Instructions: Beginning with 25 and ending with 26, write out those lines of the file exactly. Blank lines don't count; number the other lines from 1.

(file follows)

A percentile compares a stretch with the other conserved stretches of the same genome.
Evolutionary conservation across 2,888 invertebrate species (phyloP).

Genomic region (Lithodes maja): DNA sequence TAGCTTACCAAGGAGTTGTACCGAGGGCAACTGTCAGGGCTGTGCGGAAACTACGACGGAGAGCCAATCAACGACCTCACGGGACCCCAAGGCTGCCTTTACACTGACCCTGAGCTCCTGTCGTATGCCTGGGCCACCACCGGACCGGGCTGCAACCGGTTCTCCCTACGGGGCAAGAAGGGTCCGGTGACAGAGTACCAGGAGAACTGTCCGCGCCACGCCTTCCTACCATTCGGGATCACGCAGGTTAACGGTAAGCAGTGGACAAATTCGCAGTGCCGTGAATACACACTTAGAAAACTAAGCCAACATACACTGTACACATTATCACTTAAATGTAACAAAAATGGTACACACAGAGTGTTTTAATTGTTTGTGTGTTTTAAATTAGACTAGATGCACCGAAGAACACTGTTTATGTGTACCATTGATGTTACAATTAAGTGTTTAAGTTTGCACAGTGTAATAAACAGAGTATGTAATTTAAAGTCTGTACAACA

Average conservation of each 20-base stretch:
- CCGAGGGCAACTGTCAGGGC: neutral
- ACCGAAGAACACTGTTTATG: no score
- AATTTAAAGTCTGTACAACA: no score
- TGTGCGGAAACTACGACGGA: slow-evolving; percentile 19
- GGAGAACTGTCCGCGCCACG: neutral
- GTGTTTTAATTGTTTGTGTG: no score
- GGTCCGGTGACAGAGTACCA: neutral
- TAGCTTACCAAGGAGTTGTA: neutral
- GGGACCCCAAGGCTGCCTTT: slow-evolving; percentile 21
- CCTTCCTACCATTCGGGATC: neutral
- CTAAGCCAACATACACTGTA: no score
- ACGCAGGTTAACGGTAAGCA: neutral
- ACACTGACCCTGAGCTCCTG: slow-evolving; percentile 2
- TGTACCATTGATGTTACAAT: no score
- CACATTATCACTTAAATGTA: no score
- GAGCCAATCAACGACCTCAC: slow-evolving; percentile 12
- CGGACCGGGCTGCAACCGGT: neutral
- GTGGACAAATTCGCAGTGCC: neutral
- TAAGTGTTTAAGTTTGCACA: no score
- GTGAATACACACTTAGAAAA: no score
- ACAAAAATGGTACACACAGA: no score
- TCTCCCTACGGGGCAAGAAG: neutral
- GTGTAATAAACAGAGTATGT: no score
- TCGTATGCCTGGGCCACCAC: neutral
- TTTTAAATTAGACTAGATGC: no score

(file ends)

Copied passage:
- ACAAAAATGGTACACACAGA: no score
- TCTCCCTACGGGGCAAGAAG: neutral